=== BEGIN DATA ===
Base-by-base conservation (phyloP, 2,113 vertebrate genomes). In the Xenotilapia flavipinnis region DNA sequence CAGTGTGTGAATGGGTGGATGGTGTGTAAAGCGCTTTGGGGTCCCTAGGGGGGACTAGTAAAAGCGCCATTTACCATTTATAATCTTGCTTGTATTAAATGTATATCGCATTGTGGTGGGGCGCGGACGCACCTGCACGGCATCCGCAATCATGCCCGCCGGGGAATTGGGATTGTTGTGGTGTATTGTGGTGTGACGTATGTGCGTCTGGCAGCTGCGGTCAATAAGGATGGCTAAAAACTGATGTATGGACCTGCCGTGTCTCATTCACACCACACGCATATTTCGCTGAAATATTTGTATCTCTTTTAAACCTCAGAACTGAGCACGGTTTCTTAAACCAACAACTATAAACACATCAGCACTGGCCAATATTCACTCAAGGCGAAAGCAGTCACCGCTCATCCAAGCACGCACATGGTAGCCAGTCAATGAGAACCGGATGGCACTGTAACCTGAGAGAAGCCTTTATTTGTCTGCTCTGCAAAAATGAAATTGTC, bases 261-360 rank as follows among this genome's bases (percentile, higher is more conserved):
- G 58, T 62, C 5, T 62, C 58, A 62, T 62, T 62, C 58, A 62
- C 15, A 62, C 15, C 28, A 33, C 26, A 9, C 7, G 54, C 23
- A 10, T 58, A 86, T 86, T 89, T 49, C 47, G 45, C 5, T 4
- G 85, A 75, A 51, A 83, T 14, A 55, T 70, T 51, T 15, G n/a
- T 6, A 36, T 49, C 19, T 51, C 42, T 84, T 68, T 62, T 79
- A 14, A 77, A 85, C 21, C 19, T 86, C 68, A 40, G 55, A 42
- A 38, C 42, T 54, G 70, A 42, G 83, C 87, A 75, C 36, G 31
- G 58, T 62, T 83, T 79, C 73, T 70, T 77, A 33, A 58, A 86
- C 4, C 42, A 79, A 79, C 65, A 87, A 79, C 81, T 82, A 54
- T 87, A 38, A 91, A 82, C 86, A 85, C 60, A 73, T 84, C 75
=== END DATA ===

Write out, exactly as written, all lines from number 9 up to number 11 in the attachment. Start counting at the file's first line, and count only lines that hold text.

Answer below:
- G 58, T 62, T 83, T 79, C 73, T 70, T 77, A 33, A 58, A 86
- C 4, C 42, A 79, A 79, C 65, A 87, A 79, C 81, T 82, A 54
- T 87, A 38, A 91, A 82, C 86, A 85, C 60, A 73, T 84, C 75